MIAMI -- Alex Rodriguez's homecoming will have to wait a little longer.
Following a tumultuous month at the plate, the slumping third baseman was benched Friday for two games by the New York Yankees for what he and the team called "fatigue."
The three-time AL MVP had been set to play his first regular-season games in his hometown of Miami against the Marlins.
Rodriguez said he had reserved about 100 tickets for family and friends, including his mother, and he wasn't looking forward to telling her that the only place she'll likely see him before Sunday is the bench.
"Have to tell her to save the gas money," Rodriguez said. "She's going to be disappointed."
Rodriguez is batting .145 (8 for 55) in June. He's in an 0-for-15 slump, and is hitting .212 with nine homers and 26 RBIs. He was replaced Friday by Angel Berroa.
Teammates said they aren't worried about Rodriguez's skid.
"In terms of his struggles, everybody struggles at some point," Yankees shortstop Derek Jeter said. "If you do it at the beginning of the season, it stands out a little more because you haven't built up a foundation."
Manager Joe Girardi said he, Rodriguez and general manager Brian Cashman met after Thursday night's 3-0 loss to the Washington Nationals, which included a 5½-hour rain delay at the start. With Rodriguez's struggles, the delay and travel, the three agreed that the slugger would sit the next two games.
Girardi said Rodriguez would still be available to pinch-hit if necessary.
"We just feel that he needs a couple days physically," Girardi said. "Is he sore? No, he's not sore. But we think he's a little bit run down and that he could recharge his batteries."
Rodriguez missed the start of the season following hip surgery and had played in every game since rejoining the Yankees on May 8 in Baltimore, where he homered on his first pitch. All that followed a wild offseason that included his admission he used steroids from 2001-03.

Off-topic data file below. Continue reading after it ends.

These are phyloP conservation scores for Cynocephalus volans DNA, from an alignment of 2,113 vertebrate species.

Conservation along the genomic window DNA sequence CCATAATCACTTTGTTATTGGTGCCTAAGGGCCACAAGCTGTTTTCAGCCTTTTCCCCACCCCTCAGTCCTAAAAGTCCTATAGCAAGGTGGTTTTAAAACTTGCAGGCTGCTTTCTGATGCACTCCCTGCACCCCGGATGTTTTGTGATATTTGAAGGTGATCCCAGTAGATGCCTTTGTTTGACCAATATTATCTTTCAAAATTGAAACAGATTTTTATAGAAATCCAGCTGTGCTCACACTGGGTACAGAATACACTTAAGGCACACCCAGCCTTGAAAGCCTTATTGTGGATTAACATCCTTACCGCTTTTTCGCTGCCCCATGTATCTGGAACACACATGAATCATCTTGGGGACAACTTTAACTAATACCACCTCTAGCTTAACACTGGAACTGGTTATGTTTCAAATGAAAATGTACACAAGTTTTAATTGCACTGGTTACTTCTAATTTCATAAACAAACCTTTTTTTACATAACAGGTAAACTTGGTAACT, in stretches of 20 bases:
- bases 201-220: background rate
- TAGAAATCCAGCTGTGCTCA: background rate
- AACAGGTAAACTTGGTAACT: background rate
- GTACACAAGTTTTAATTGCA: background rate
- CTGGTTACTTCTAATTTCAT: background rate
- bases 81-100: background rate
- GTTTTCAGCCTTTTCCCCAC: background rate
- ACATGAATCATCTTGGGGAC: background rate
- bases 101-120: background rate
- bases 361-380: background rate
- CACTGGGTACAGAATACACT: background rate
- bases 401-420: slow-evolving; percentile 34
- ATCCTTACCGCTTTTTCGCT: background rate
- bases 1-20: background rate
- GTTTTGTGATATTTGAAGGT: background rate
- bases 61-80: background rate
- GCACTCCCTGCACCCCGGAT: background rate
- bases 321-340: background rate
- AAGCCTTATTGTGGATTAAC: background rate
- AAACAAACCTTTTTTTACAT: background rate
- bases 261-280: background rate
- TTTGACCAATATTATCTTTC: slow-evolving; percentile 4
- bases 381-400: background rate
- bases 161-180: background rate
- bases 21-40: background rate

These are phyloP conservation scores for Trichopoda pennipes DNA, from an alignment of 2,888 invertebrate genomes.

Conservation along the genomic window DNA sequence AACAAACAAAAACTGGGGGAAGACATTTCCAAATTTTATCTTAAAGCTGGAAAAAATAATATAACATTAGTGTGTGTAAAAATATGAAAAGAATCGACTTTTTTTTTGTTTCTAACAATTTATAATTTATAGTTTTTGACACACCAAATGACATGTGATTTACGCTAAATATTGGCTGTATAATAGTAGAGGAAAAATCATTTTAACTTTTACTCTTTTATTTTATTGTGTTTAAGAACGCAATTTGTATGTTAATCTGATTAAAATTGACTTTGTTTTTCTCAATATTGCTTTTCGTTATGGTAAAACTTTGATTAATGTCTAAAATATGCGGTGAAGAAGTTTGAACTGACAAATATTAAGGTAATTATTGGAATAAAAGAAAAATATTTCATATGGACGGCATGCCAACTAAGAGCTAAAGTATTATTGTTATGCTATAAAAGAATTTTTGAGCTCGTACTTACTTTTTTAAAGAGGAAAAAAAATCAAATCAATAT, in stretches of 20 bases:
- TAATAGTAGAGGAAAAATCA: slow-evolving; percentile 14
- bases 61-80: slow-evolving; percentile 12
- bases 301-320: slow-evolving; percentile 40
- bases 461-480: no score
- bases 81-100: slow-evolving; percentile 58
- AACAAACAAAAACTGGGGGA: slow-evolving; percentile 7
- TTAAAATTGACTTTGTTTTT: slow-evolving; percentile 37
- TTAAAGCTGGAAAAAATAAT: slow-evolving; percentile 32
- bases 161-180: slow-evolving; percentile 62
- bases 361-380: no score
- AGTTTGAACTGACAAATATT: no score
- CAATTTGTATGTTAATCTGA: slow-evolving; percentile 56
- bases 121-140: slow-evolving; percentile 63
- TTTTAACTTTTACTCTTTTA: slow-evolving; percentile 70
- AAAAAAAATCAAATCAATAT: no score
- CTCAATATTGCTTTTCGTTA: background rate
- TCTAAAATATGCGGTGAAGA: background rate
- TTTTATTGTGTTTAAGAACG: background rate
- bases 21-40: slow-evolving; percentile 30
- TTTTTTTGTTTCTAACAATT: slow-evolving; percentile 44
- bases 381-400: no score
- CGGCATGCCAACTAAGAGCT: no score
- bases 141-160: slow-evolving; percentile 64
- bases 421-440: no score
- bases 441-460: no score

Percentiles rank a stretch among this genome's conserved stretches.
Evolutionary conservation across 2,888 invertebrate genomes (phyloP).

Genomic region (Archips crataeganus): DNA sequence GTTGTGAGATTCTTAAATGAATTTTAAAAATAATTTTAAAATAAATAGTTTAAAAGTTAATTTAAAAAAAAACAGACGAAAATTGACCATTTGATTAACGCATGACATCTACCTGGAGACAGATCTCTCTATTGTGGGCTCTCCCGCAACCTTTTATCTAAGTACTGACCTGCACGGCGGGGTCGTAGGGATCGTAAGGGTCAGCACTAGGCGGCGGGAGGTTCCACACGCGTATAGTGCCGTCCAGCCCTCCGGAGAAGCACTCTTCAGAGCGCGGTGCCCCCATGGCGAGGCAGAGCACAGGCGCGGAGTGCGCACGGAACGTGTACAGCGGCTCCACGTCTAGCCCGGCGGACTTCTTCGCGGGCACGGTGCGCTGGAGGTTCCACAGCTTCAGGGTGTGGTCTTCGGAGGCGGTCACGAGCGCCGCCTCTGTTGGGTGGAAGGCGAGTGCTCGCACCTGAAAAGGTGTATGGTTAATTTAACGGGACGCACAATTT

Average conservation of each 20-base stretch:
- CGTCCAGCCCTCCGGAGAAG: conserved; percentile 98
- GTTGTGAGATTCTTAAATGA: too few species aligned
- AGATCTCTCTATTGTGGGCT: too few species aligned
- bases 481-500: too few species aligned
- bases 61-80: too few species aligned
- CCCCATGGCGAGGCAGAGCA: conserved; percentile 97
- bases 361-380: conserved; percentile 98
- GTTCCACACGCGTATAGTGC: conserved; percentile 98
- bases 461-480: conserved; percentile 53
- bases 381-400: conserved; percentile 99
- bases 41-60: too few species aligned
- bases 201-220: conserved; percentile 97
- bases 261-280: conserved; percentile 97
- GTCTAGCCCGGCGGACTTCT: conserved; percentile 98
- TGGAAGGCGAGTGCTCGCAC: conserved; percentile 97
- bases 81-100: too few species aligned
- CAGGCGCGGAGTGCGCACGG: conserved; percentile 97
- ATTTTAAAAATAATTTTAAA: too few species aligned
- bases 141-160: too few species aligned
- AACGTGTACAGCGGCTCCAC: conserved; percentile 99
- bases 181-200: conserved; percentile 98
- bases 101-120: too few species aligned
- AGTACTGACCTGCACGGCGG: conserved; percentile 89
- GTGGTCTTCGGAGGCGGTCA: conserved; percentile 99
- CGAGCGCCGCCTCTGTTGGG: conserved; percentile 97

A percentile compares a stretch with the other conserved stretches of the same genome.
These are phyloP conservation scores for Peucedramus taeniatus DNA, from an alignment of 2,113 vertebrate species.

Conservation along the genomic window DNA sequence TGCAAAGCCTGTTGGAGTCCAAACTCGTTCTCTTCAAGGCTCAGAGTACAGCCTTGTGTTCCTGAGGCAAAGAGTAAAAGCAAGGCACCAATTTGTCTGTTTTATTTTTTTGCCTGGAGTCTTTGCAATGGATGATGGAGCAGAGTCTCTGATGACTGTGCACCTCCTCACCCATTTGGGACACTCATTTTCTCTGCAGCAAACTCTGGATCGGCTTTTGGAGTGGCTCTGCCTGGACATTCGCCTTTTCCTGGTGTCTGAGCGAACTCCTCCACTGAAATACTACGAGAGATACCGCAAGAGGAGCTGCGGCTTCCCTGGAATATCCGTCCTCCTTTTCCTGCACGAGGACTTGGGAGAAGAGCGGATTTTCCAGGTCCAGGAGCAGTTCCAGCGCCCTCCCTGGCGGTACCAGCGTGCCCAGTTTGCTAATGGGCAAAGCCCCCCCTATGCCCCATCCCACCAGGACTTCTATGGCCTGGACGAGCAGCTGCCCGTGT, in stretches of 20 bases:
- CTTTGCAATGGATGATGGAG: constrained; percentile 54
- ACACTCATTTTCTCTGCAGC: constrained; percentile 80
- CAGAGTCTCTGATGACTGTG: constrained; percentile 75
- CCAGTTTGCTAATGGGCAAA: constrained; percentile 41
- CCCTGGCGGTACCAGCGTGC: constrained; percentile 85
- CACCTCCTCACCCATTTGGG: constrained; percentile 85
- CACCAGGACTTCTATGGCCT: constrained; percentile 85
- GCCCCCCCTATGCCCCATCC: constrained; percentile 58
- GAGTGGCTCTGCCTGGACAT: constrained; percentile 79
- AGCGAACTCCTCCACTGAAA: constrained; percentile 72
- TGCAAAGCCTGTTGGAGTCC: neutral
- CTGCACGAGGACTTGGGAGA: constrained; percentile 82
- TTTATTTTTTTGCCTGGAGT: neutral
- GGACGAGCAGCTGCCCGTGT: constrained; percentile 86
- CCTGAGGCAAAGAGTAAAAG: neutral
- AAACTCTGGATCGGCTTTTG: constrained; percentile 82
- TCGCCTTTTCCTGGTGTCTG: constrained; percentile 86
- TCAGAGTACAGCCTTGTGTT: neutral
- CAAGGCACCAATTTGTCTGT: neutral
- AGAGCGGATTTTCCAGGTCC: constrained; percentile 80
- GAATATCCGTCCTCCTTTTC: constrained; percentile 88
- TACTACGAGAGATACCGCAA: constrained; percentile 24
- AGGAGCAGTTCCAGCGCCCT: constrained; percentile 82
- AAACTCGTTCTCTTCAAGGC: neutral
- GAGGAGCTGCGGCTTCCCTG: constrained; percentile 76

Rodriguez said his fatigue was not related specifically to his hip, but that he does have to monitor his health and take days off when necessary. He pointed out that he was on crutches two months ago.
"We have to keep this in perspective," he said.
Rodriguez has a big following in Miami.
He was a highly touted prospect coming out of South Florida's Westminster Christian High, and committed to the University of Miami. Only a few hours before fall classes began at Miami in August 1993, Rodriguez signed his first professional contract with the Seattle Mariners, who lured him away from the Hurricanes with a $1.3 million deal.
But Rodriguez has continued a relationship with the university, donating money and showing up for appearances. The university even renamed its baseball field in his honor in February.
Rodriguez said Friday that having to sit out was necessary but wished the timing was better.
"I was looking forward to this day, honestly, for five or seven years," Rodriguez said. "It's a big disappointment."
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